This is familiar turf for residents of New Orleans, where private outdoor space is often restricted to a shady courtyard, a narrow balcony or a small condominium terrace. Without the benefit (or the burden) of a large yard, local gardeners have developed their own techniques for getting the most bang out of limited space, even we haven’t come up with quite so lyrical a word for it in English.
This French Quarter courtyard is centered by a fountain with baskets of chenille plants and Japanese maples on each side. Flanking raised beds hold a hedge garden (boxwood and compact holly) with Mother Teresa hydrangeas planted for a special event. Bougainvillea arches over carriage opening. French baskets are filled with white impatiens, English ivy and nemesia.
One morning this spring, I tagged along with landscaper Patrick Harper as he made his rounds in the French Quarter. First stop: a townhouse on Chartres Street where Harper maintains an airy courtyard surrounded by high brick walls. “I like working with small spaces in the French Quarter. The courtyards here can be so intimate—you can have these little secret gardens,” he says. This garden’s most prominent feature, other than the gently trickling fountain pressed against one wall, was a large magnolia tree in a far rear corner. That was as good a place as any to start.
Baskets of bacopia flank a pot of selaginella and Irish moss hanging over a corner of “misfit plants” made up of past seasonal pots of amaryllis, primrose, azaleas, begonias and roses.
“Trees, in a small space, can suffocate everything else,” Harper says. “Keeping them trimmed keeps the trees and the courtyard healthy.” In a tight space, it’s important to think vertically. Prune the lower limbs of trees to clear space and to create a nice canopy. “That’s good if you entertain on your courtyard, and it also draws the eye upward,” he says. Harper applied the same technique to a riotously blooming bougainvillea, which created an arch high above the courtyard entrance.
A cherub statue amidst pink salvia, irises and double impatiens.
Righteous Raised Beds and Containers
Containers and raised beds are also important elements in a small garden. Harper likes to include a few tall, permanent plants in beds for year-round greenery and to reserve the lower layer for a palette of colorful plants that can change with the seasons: petunias and other cool-weather flowers in fall, for example, and heat-resistant coleus and salvia for summer gardens. As for containers, Harper suggests two or three large, strategically placed pots with “dramatic” plants for small spaces, rather than many smaller pots, which create a sense of clutter. And he often plants white flowers in small gardens; as with fabrics in a small room, light-colored blooms make the garden appear larger.
Patrick Harper of Patrick B. Harper Garden Design
One Balcony’s Trial and Error
We moved to a second-floor balcony, where hanging baskets held Confederate jasmine and another bougainvillea was in full flower. “Balconies usually get a lot of sun, so you can get more variety,” Harper says. But they tend to dry out quickly, so if you don’t want to be outside watering every day, consider investing in a drip watering system. Even more than in courtyards, space is limited on balconies. Many French Quarter balconies sport baskets that hang on the outside of the rails, creating a bit of privacy without encroaching on typically narrow balconies. Buy strong but lightweight baskets, he says, and be patient: he had to test several different species before he found what grew best on this particular balcony. “It’s trial and error,” he says.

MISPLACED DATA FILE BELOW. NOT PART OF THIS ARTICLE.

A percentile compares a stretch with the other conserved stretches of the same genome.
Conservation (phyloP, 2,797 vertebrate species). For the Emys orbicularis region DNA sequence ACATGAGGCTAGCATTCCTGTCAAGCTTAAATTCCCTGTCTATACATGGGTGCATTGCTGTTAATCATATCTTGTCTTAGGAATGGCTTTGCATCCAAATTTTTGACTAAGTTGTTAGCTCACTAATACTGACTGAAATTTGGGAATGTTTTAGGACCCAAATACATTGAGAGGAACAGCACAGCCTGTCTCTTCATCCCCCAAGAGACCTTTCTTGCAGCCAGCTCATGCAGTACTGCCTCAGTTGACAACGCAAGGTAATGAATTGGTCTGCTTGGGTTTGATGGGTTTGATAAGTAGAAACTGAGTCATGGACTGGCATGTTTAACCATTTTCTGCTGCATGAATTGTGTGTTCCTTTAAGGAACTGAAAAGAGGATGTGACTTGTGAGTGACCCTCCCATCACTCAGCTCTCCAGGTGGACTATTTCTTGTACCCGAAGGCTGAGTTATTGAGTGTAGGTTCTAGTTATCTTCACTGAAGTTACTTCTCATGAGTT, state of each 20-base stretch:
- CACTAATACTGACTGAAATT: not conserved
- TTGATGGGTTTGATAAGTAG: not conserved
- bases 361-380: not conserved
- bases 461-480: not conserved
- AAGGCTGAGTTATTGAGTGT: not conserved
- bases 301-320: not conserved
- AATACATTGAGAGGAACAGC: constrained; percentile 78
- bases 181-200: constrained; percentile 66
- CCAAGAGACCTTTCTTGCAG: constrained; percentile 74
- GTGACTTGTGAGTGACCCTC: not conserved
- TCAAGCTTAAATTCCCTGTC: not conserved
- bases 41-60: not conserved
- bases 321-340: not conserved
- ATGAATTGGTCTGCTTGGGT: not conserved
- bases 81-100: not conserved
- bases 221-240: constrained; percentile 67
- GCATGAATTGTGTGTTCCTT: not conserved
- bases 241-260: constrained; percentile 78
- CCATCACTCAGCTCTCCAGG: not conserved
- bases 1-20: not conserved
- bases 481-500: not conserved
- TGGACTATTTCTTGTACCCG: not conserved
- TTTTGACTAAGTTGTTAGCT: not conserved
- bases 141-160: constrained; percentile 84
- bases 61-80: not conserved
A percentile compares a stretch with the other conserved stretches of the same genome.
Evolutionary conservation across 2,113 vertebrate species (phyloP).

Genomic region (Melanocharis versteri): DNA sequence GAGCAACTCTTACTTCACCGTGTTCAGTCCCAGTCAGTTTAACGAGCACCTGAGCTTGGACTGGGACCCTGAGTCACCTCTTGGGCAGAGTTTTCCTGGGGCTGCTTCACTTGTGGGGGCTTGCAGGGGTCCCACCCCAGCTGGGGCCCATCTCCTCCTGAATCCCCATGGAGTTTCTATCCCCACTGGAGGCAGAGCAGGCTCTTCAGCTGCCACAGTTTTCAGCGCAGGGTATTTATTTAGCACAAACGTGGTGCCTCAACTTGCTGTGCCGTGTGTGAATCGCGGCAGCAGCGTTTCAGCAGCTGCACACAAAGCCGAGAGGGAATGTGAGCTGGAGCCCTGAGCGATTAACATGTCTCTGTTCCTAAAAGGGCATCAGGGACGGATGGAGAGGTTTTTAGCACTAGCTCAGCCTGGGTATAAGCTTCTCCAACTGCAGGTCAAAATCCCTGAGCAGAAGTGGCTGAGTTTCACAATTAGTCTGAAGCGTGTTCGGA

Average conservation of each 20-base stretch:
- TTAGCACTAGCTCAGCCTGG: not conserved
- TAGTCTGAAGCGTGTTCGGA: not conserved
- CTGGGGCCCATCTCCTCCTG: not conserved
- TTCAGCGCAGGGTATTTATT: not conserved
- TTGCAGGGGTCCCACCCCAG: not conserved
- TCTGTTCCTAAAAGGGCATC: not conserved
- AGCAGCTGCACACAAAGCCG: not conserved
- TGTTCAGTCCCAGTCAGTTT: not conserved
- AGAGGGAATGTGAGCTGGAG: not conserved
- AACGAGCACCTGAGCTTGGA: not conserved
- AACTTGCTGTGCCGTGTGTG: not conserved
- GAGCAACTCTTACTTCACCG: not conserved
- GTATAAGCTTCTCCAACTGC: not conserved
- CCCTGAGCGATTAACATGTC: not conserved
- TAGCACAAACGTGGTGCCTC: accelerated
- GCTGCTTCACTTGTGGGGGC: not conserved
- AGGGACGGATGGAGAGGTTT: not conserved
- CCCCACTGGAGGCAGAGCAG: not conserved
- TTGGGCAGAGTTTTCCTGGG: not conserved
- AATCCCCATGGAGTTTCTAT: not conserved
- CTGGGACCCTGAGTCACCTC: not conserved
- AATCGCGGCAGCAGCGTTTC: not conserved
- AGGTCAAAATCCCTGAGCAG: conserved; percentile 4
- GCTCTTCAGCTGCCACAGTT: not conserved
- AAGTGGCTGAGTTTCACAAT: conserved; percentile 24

A hanging basket of bacopia, potted mixed plantings of variegated pineapple mint, pincushion flowers, coneflower, agapanthus, rosemary, gara, Maid of New Orleans and variegated citrus.
Changing the Landscape
We ventured a few blocks to a cottage on Ursuline Street, where the back patio had been arranged around a large raised bed, which contained a number of large shrubs and a fountain. Dozens of sprouted caladiums were still in their plastic pots, waiting to be planted. “They’ll be our summer color,” Harper says. Unlike the somewhat austere Chartres Street courtyard, this one had many potted plants, including a kumquat tree, scattered throughout. “The nice thing about pots is that you can move them around,” he says. That’s good for people who like to rearrange furniture often, and also for adapting to shifting seasonal sunlight.
The most important element to avoid when dealing with small spaces, Harper says, are “things that are going to fight for space,” including oversize patio furniture and some species such as wisteria, swordtail ferns and even maidenhair ferns, which can quickly spread out of control. Otherwise, even tight spaces can yield big rewards. “The hardest part is determining what’s going to work with the light you have and the restricted airflow that you sometimes get with courtyards, which can cause things to mold,” he says. “It’s finding corners that get the morning sun, places that get the heat of noon, and finding plants that
fit those environments.”
A balcony near Ursuline Convent is overflowing with pottedConfederate Jasmine and bougainvillea, a hanging basket of petunias andEnglish ivy, baskets of gara, Alabama coleus and impatiens, and abasket of mocha fern.
Savoring Your Small Space
• Keep trees trimmed. Prune the lower limbs as to create a canopy.
• Use two or three large pots in a courtyard, rather than a bunch of smaller ones, which can create a sense of clutter.
• Plant white flowers—light blooms make the gardenappear larger.
• With hanging baskets, you may want to invest in a drip watering system so you are not watering every day.
• Be careful not to buy large-scale items for your courtyard, such as large patio furniture, which will make the space seem smaller.
• Also be careful of what you plant—for example, wisteria and maidenhair fern—as it might take over the whole garden.